I house-sit – at no cost to homeowners except for accommodations – in order to explore a new part of the world. I also house-sit to give pet owners an opportunity to travel knowing their pets are loved and their home is secure. There are many, many conscientious house-sitters. Here’s the easiest way to attract one:
- Know your travel dates (or approximate dates within a few days) before you post your need for a house-sitter. You can waste a lot of time sifting through applications from sitters who are not likely to be available if you change your dates.
- Post your listing when you know you will have time to sort through applications and contact your favorite candidates. On many of the house-sitting platforms, the house-sitter sees when her application is read. If I see that my application was read but is not responded to after a couple of weeks, I assume the homeowner has chosen someone else. You are more likely to enlist your ideal sitter if you contact her quickly.
- Be honest about your home, location and pets’ needs. If you have a dog that needs walking four times every day, mention that. If your kitty needs medication, include that. If you live next door to a church with pealing bells, a mosque with the call-to-prayer, or a firehouse or hospital with blaring sirens, disclose that. You don’t need to “sell” your home; you are looking to find a house-sitter who is right for your needs and your pets’ needs.
- Mention whether a car is necessary and included.
- Schedule a video chat quickly. Many house-sitters apply to multiple assignments, so you are more likely to engage your preferred sitter if you act quickly. Schedule a time when you are relaxed and able to “tour” the sitter through your home.
- Answer all the potential sitter’s questions honestly and completely. Your goal is to create a strong bond based on mutual trust.
- Disclose any alarm systems, nanny-cams or recent neighborhood break-ins. The last thing you want is for your sitter to feel misled – or worse, not able to complete the sit.
- Ask for what you need. If daily photos of your pets will help you feel connected, ask your potential sitter if she’s willing to do that. If you don’t want anyone in your home that you haven’t met, tell her. If there are areas of your home you’d like to remain private, indicate that. Most house-sitters want to be respectful and responsive, but different homeowners want different things. Don’t assume your sitter knows what you need.
- Once you’ve offered the sit and your sitter has accepted, keep communication open and respond quickly to emails or texts. Your sitter will need to make travel plans and perhaps apply for visas. Your quick responses will help her move forward more quickly. Don’t forget that Nomador has an App that allows you to get notifications on your phone and respond to messages, attach photos, make audio and video calls (available on the Appstore for IOS devices, or on Google Play for Android).
- Pick up your sitter from the airport or train station, if possible, especially if she is traveling far, doesn’t speak the local language or might not have local currency to pay for a taxi.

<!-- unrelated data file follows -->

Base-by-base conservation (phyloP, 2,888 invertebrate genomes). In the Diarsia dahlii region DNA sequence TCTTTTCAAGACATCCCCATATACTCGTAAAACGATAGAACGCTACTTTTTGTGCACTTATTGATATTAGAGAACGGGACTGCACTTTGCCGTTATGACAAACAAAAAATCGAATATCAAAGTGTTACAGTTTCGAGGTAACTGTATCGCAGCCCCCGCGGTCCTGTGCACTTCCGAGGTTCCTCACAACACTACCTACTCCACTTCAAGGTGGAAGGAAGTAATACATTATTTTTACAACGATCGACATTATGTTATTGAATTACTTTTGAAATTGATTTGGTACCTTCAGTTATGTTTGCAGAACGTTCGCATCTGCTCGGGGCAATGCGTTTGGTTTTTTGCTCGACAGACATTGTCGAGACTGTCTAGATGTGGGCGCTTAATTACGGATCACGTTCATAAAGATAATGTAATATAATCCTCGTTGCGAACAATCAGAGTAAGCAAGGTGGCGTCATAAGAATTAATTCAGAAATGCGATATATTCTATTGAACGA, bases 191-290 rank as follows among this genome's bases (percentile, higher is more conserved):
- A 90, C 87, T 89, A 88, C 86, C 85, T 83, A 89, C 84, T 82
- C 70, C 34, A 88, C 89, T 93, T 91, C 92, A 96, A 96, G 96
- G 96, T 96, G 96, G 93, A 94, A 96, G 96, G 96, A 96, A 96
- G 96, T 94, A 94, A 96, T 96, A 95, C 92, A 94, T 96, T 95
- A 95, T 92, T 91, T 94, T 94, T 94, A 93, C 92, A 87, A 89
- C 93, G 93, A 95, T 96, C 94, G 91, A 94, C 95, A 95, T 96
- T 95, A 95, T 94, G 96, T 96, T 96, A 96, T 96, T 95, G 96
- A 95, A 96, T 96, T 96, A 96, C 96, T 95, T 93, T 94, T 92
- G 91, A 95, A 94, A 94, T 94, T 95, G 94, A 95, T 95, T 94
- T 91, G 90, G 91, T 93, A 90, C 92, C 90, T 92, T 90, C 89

- Greet your sitter with a sparkling house, complete home and pet instructions that include emergency contacts and your preferred method of communication, and an orientation map of your neighborhood with suggestions for restaurants, grocery stores, etc. One homeowner left me his membership card to Kew Gardens and another left a loaded bus transportation pass – lovely gestures!
- Clear space in your home for your sitters’ belongings – in the bedroom, bathroom, kitchen and refrigerator.
- Leave clear instructions for the TV, cable/DVD, clothes washing machine, dishwasher and other appliances – especially if your sitter is coming from a different country. It’s a nice gesture to leave extra batteries for remotes.
- Stock plenty of pet food and treats, litter and paper goods.
- Treat your sitter to a welcome dinner. It’s customary, and a great way to get to know her better! If you leave before she arrives, leave a meal she can easily warm up.
- Introduce your sitter to a friend or neighbor who is available to help if there’s an emergency – or who can be a local buddy to share a meal or a beer with. Sometimes, these “friends of friends” have become my friends and provided great memories and lasting friendships!
- Leave clear instructions about your pets, including where they sleep, how to handle “misbehavior,” what they are allowed (and not allowed) to do and eat, etc.
- Stay in touch and respond promptly while you are away. If there are times when you will be unavailable, let your sitter know.
- Thank your sitter and leave a glowing review on the platform where you connected. You probably relied on other homeowners’ experiences when you first interviewed your sitter and proving feedback for other homeowners is a great way to give back to the community.
House-sitting is a lovely win-win exchange when both parties are appreciative and respectful. Following these protocols will make your experience smoother and allow you to travel worry-free!
Kelly Hayes-Raitt admits she’s been sleeping around for a decade – usually with pets. As a full-time housesitter, she’s pampered pets throughout the world. Her other passion is helping authors get their books out into the world by organizing writer’s retreats (www.JumpStartMyBook.org). She’s recently written How to Become a Housesitter: Insider Tips from the HouseSit Diva, available on Amazon.